The beer area received three cardboard bins for recycling and one for trash. Once it got busy, however, they rapidly filled with mixed waste. We sorted the bins, added a compost cart, and asked someone to monitor them. Bag quality was then much improved.
Station Maintenance and Final Sorting
Due to a shortage of volunteers (see Challenges below) we could not staff the waste stations full time. So we rotated among them, sorting real-time and assisting runners during the rush periods. We also visited the food prep area regularly to keep their bins sorted and to answer their questions.
We set up “Ground Zero,” the main sorting station, in the parking lot on the south side of Ann Street near the recycling dumpsters. Every bag and every compost cart received a final sort before weighing and disposal.
Bags of waxed cups were set aside for WWRA, while standard recyclables (cardboard, gallon jugs, plastic cups, paper) were put into the recycling dumpsters. Compost carts were set out along Ann Street for pickup by the City.
Special items (energy gel and snack bag wrappers, disposable gloves, small plastics) were taken by Happy Planet Running to be further sorted post-event and sent to TerraCycle. HPR also took collected Styrofoam and plastic bags and wrap for Recycle Ann Arbor.
What Went Well
The combination of new signage (and elevation to eye level) and splitting the recycling stream into cups and non-cups appeared to improve bin quality over last year. But we can improve their visibility further (see Challenges below).
While our Green Team volunteers were fewer in number than last year, they pitched right in and worked hard, and someone in the beer area took over policing the bins there when we encountered the same trouble with mixed waste as last year. So the street stations were in fairly good order at takedown, due to regular monitoring and real-time sorting.
As busy as the finish line crew and the beer & food prep crew were, they fully supported the zero waste effort and did their best to keep things in order. Some additional training would be helpful here, however.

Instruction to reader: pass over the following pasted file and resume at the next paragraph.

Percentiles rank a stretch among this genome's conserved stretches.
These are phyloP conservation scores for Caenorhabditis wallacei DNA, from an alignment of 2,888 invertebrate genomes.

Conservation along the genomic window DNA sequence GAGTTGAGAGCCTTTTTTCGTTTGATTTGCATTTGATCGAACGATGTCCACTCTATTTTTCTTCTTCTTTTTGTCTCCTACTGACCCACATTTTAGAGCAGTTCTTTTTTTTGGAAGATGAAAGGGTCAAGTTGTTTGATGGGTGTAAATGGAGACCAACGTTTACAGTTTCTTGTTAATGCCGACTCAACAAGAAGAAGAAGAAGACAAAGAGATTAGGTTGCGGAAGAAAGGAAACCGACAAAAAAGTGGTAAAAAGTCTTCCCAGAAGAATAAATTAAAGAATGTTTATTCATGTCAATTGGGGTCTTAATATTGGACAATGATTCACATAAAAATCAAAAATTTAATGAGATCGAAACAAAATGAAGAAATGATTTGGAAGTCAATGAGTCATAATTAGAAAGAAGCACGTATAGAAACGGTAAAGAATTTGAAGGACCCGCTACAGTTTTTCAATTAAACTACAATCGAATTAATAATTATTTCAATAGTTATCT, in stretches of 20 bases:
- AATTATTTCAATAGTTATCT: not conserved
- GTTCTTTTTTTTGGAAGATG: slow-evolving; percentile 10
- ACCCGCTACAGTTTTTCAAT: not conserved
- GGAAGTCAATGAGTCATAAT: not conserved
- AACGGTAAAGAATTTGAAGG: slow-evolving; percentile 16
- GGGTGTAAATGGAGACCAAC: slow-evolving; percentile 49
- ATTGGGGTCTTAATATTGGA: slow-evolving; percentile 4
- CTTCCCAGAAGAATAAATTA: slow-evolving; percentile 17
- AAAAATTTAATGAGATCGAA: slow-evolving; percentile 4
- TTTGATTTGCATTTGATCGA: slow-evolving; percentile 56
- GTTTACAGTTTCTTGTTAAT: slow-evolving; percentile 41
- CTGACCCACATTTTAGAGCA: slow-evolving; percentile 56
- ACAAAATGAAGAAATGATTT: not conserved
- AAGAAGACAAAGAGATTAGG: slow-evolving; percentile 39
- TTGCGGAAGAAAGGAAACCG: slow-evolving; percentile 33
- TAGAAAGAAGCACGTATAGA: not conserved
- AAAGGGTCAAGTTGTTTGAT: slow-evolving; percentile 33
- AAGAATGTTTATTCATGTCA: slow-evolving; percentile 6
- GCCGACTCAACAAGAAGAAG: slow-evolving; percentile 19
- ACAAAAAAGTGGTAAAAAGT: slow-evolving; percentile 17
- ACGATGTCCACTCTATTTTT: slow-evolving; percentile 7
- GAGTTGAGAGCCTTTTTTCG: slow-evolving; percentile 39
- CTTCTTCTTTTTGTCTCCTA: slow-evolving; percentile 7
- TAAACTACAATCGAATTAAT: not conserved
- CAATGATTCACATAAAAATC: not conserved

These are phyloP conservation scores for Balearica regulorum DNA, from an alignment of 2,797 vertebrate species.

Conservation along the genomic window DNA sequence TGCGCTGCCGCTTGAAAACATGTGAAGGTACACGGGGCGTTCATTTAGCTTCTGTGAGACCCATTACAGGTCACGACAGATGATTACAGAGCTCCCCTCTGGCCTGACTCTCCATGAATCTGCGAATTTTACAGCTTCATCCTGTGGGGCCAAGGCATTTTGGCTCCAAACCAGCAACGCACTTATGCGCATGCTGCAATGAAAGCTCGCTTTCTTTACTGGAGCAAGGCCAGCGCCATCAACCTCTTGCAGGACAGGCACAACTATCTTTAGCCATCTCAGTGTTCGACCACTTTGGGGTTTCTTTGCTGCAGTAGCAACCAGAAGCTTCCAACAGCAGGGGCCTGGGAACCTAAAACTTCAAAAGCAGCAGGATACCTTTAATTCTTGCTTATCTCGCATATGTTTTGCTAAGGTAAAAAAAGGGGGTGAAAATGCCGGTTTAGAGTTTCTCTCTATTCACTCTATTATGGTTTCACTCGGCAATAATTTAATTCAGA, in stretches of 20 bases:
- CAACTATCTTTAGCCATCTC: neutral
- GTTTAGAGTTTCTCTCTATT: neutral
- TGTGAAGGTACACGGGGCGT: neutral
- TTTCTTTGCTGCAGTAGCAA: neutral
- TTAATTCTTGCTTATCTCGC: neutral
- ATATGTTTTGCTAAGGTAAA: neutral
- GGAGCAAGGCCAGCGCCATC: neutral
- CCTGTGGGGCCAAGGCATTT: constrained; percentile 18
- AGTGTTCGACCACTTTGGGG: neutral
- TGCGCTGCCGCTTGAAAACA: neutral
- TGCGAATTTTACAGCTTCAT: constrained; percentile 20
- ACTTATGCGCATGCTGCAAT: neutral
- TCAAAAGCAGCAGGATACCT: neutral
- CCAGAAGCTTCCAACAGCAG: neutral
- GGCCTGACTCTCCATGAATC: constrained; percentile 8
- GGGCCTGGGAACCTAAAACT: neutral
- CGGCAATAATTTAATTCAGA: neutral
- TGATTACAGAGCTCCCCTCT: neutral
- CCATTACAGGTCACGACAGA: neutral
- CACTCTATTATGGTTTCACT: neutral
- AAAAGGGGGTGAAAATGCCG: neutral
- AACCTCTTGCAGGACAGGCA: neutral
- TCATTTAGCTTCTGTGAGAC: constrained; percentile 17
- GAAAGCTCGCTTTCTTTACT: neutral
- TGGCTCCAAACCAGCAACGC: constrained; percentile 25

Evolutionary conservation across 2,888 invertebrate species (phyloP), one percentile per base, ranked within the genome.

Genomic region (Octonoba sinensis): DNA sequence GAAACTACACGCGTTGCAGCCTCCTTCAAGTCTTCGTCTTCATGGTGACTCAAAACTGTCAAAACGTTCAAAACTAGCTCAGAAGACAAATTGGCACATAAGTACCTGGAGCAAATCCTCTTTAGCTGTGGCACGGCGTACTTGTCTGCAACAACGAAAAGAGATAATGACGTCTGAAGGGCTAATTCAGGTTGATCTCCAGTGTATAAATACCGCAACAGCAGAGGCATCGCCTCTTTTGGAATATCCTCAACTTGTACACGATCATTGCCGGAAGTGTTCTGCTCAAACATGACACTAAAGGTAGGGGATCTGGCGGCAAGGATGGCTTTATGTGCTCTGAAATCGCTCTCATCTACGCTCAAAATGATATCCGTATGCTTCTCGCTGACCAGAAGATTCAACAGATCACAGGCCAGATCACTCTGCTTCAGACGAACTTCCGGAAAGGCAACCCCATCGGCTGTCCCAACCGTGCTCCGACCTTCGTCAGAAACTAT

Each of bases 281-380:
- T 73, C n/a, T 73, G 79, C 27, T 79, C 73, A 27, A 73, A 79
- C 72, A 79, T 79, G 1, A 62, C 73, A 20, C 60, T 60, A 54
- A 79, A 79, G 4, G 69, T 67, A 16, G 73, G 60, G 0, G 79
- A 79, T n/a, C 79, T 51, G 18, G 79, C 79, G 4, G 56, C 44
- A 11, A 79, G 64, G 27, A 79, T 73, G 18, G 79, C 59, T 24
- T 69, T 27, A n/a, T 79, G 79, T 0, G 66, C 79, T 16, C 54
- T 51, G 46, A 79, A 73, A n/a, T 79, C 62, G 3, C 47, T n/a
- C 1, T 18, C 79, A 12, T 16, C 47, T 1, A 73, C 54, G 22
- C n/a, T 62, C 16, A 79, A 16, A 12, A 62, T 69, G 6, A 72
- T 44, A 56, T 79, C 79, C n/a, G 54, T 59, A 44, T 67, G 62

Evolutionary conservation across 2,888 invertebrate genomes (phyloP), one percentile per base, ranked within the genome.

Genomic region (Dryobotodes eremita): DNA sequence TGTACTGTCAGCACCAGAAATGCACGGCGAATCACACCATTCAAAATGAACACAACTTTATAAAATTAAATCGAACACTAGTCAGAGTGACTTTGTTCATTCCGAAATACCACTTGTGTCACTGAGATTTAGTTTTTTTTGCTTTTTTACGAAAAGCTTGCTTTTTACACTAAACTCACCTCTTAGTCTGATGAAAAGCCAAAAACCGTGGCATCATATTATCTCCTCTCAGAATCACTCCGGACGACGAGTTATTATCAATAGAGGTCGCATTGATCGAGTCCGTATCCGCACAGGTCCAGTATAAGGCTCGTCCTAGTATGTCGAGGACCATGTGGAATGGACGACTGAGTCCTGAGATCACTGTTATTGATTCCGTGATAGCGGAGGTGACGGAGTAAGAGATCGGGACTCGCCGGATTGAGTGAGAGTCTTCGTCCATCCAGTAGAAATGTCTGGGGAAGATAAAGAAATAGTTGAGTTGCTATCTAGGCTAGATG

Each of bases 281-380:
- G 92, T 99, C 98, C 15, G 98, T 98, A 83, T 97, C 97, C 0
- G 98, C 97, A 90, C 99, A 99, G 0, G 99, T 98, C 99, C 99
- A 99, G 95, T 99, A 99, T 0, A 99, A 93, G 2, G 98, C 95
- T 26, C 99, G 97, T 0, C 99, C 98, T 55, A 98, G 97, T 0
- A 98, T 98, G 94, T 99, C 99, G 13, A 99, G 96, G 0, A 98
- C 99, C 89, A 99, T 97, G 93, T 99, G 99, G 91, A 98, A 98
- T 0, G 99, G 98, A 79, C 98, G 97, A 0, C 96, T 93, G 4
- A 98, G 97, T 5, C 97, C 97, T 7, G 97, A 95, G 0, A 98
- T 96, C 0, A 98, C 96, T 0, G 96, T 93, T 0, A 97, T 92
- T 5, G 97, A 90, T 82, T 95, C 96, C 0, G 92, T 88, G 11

We had some initial trouble with contamination at the street stations, as the signs were only visible from one side and runners were tossing things into them from all directions. When we added some signs visible from front and back, compliance improved.
Like last year, we suffered from a shortage of volunteers, which was felt particularly when the aid station bags arrived. The finish line director (Michael) and other race staff pitched in to help, but final sort took much longer than last year.
Aid station bag quality was lower than expected. Some were well sorted, but others had food waste, plastic bags, and gel packets mixed in with the cups. It all had to be removed by hand. Jeff (HPR) took home a few particularly messy bags and sorted them post-event. Jeff and Michael also spent considerable time at WWRA pulling out gel wrappers and other contaminants we missed during initial sort.
An unsorted aid station bag that was sorted the day after the event.
Opportunities for Improvement
Additional training for the aid station staff would help reduce contamination, and time and effort in final sorting. It might also help to label the bags to identify which aid stations were most compliant and which had poor quality bags.
Create a special volunteer category for afternoon final sort. Perhaps they can receive a larger incentive than standard volunteers, as it’s an unglamorous and often messy job.
More up-front training of the finish line and food prep crews would help set expectations and answer questions. On race day they are too busy and preoccupied to absorb detailed instructions.
Make two-sided signage for all stations. Larger than standard page size (8.5 x 11) might also help.
Brainstorm some ideas on how to reduce the number of plastic bags we have to send to landfill. Perhaps use compostable bags for everything?